There's new evidence that depression is not just a disorder of the mind.
Verified by Psychology Today
By Michelle Braun Ph.D., ABPP-CN on January 11, 2019 in High Octane Brain
Science-backed strategies to rapidly boost memory functioning
By Shannon Dunn Ph.D. on January 11, 2019 in Healing the Distress
Psychotic communications seem mysterious, which can cause a significant obstacle to recovery. Let’s rethink and deliver hope in creating secure, self-determined lives!
By Michelle McQuaid on January 11, 2019 in From Functioning to Flourishing
Is purpose a vibrant force that drives why and how you do things in your organization?
By Cami Rosso on January 10, 2019 in The Future Brain
What contributed to the thawing of AI’s winter and current boom?
By Christopher Bergland on January 10, 2019 in The Athlete's Way
New research suggests that alpha brainwaves (which occur when riding a bike) might facilitate "Aha!" moments.
By Nigel Barber Ph.D. on January 10, 2019 in The Human Beast
Physical activity improves mental as well as physical skills.
By Cami Rosso on January 09, 2019 in The Future Brain
Pioneering Caltech researchers create a DNA-based computer that is small enough to run inside a single cell.
By Christopher Bergland on January 09, 2019 in The Athlete's Way
For the first time, researchers at MIT have identified a specific genetic mutation that is correlated with an increased risk of bipolar disorder.
By Becky Ready Ph.D., ABPP on January 09, 2019 in Your Quality of Life
Does multitasking work well for you? It doesn't work for your brain, either.
By Stuart Shanker Ph.D. on January 09, 2019 in Self-Reg
This distinction between maladaptive and mindful modes of self-regulation is of the utmost importance when working with children with ADHD.
By Cami Rosso on January 08, 2019 in The Future Brain
“Neural Ordinary Differential Equations," a winner of the NeurIPS “Best Paper Award," has the potential to disrupt how artificial intelligence deep learning is done in the future.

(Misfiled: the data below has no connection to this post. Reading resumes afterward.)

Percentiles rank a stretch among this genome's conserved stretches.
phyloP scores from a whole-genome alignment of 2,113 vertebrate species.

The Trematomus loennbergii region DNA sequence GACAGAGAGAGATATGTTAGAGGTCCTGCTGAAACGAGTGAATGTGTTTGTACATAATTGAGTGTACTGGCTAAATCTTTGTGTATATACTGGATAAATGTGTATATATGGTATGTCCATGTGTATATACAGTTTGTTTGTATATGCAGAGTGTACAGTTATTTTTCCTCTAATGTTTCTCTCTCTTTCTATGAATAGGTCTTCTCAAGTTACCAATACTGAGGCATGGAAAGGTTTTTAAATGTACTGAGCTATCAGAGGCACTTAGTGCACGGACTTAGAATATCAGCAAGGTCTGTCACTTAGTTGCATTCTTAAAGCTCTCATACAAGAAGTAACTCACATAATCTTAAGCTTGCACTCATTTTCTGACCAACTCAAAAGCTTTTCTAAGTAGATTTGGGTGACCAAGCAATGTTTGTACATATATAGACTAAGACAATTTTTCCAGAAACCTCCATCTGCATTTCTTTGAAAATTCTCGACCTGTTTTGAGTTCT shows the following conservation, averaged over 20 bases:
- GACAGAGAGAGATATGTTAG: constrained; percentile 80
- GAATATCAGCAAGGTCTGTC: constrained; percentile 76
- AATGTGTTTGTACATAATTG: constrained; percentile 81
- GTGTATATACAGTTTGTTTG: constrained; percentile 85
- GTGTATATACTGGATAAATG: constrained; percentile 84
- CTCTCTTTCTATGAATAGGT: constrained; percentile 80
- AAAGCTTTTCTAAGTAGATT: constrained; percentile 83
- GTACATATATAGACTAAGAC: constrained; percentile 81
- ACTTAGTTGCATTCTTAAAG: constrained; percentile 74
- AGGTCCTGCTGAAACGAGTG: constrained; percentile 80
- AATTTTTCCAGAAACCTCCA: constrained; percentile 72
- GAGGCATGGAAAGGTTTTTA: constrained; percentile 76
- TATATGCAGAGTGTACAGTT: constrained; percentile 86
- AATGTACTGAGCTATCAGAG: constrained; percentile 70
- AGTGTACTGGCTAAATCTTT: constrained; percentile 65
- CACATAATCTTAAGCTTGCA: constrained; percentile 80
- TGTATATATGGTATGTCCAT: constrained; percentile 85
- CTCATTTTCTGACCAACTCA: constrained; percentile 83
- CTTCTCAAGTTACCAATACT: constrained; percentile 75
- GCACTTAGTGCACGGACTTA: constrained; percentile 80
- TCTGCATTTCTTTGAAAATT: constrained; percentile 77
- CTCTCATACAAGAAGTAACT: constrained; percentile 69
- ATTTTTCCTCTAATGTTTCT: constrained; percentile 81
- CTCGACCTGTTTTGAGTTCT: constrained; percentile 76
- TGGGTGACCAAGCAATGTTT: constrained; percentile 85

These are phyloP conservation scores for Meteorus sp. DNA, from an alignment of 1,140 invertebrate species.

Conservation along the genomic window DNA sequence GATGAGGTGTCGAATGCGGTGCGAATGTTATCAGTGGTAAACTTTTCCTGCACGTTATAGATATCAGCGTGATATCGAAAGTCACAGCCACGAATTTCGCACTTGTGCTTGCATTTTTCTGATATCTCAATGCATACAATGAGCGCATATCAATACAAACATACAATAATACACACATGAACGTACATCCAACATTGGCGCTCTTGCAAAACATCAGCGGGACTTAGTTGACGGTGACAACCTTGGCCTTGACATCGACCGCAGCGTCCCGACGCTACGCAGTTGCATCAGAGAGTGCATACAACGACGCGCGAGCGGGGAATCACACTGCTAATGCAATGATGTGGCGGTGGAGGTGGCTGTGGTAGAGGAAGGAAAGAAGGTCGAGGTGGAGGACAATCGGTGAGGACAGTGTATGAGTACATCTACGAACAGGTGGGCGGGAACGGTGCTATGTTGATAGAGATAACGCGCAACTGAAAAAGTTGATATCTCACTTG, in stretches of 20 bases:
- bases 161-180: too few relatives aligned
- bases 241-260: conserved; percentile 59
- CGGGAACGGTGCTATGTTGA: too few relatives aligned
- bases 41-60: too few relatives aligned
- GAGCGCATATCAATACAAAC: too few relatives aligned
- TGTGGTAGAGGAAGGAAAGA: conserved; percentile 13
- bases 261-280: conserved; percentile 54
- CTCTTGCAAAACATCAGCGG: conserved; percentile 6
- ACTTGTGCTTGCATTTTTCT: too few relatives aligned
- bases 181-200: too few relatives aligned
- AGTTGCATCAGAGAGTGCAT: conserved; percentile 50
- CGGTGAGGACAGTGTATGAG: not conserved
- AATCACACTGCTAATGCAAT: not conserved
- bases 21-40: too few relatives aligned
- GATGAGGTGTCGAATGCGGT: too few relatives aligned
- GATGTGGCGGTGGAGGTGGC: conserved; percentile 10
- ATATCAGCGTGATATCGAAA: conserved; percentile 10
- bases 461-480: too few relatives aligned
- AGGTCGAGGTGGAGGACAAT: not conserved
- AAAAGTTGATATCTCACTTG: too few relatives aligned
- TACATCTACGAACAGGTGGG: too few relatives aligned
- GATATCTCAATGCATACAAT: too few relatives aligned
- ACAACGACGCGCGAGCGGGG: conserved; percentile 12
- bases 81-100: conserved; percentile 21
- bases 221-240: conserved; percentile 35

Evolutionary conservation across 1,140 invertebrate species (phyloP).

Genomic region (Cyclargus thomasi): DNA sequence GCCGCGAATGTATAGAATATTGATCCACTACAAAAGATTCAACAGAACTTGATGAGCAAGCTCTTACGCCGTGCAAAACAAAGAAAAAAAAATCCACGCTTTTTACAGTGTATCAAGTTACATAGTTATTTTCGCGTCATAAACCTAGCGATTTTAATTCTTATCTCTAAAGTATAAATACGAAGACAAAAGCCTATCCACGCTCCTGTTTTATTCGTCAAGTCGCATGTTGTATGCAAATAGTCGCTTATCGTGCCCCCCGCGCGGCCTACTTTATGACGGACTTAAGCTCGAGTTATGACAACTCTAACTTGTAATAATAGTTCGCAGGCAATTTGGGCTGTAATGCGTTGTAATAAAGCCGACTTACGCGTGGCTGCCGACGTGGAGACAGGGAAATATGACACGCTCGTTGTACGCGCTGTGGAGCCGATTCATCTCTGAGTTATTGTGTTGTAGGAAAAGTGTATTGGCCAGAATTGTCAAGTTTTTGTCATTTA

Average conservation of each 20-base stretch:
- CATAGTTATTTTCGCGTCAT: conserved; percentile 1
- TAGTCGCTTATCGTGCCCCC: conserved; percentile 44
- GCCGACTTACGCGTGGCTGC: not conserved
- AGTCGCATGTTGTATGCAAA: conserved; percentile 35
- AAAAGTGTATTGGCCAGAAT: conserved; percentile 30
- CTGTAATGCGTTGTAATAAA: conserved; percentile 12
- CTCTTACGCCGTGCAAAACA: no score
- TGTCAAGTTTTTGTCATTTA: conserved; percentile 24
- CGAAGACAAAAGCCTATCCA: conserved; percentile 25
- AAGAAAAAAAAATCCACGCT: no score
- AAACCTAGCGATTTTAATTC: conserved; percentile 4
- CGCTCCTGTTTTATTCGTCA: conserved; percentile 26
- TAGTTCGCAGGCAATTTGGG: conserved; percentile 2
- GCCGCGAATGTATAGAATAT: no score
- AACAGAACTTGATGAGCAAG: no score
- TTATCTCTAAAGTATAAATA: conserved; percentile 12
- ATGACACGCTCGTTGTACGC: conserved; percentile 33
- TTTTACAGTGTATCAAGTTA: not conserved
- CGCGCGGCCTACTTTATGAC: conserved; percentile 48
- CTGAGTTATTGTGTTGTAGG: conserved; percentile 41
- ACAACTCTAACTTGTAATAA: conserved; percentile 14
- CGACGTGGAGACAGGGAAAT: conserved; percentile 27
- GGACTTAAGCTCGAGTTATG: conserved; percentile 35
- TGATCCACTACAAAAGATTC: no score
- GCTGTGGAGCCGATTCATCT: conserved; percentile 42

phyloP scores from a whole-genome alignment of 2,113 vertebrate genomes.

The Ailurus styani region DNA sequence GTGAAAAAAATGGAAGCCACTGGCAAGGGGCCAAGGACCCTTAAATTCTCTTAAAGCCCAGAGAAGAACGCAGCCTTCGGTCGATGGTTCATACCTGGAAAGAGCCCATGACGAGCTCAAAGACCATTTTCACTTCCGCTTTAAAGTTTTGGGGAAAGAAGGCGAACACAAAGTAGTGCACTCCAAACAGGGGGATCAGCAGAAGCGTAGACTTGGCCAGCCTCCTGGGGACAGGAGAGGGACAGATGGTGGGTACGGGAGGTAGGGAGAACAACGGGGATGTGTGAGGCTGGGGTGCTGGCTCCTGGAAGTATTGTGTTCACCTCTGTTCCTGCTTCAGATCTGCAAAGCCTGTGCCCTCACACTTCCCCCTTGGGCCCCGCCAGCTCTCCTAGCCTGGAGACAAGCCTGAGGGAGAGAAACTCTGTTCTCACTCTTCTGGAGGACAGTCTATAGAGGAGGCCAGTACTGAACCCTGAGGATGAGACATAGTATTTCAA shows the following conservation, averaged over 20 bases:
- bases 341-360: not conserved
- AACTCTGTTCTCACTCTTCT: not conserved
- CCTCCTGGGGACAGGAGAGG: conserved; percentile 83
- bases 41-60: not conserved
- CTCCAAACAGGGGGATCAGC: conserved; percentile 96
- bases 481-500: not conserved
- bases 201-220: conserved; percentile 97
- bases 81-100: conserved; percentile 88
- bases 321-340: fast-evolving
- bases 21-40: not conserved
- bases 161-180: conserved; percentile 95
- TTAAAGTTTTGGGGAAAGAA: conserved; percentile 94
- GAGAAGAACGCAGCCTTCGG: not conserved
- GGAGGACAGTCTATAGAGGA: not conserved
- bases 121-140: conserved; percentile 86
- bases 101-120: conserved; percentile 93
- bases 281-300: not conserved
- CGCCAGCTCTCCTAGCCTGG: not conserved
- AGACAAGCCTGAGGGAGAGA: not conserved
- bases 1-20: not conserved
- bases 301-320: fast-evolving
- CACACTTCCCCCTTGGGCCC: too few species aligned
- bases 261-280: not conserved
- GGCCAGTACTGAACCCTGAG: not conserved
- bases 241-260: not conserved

By Francois Grosjean Ph.D. on January 08, 2019 in Life as a Bilingual
A very old research finding related to the slight delay that can occur in the perception of spoken code-switches by bilinguals has had a long and interesting life.
By Shireen Jeejeebhoy on January 07, 2019 in Concussion Is Brain Injury
The status quo of schooling people with a brain injury like errant children doesn't serve them. But teaching the public how to socialize with people with brain injury rewards all.
By Mylea Charvat, Ph.D. on January 07, 2019 in The Fifth Vital Sign
How does exercise help your brain? Exercise raises your heart rate which pumps more blood, carrying oxygen and nutrients, to your brain.
By David Rock on January 07, 2019 in Your Brain at Work
Feedback is essential for growth, whether it's a single-celled amoeba or a multinational company. Neuroscience shows how to do it right.
By R. Douglas Fields Ph.D. on January 07, 2019 in The New Brain
Research on suppressing anger by directly controlling electrical activity in brain circuits.
By Robert A. Lavine Ph.D. on January 06, 2019 in Neuro Behavioral Betterment
How does advanced imaging of brain connections across genders show differences and similarities?
By William R. Klemm Ph.D. on January 04, 2019 in Memory Medic
Being awake is not the same as being conscious.
By Michael J Breus Ph.D. on January 03, 2019 in Sleep Newzzz
GABA is an amino acid produced naturally in the brain. It functions as a neurotransmitter, facilitating communication among brain cells.
By Jonathan Wai Ph.D. on January 03, 2019 in Finding the Next Einstein
If you want to get smarter this new year, brain training probably won't cut it. Instead, try reading one of these books.
By Peter A. Ubel M.D. on January 02, 2019 in Scientocracy
A series of studies using brain imaging raise the possibility that sometimes we think we like or dislike things, but our brains know better.
By Susan Newman Ph.D. on January 02, 2019 in Singletons
"With the exception of boxing, I can't think of another sport that’s all about bashing your own brain.” New studies confirm parents fears as football loses its glamour and players.
By Stephen Snyder M.D. on January 02, 2019 in SexualityToday
Many of us have sexual aspects that are more typical of the opposite gender. What's that all about?
By James Davison Hunter, Ph.D. and Paul Nedelisky, Ph.D. on January 01, 2019 in Science and the Good
We can't agree on morality, and psychology can't really help us.
By Lara K Ronan M.D. on January 01, 2019 in The Neurobiology of Wellness
Have you ever wondered why we value particular songs? Research has shown that we are hardwired to have favorite music.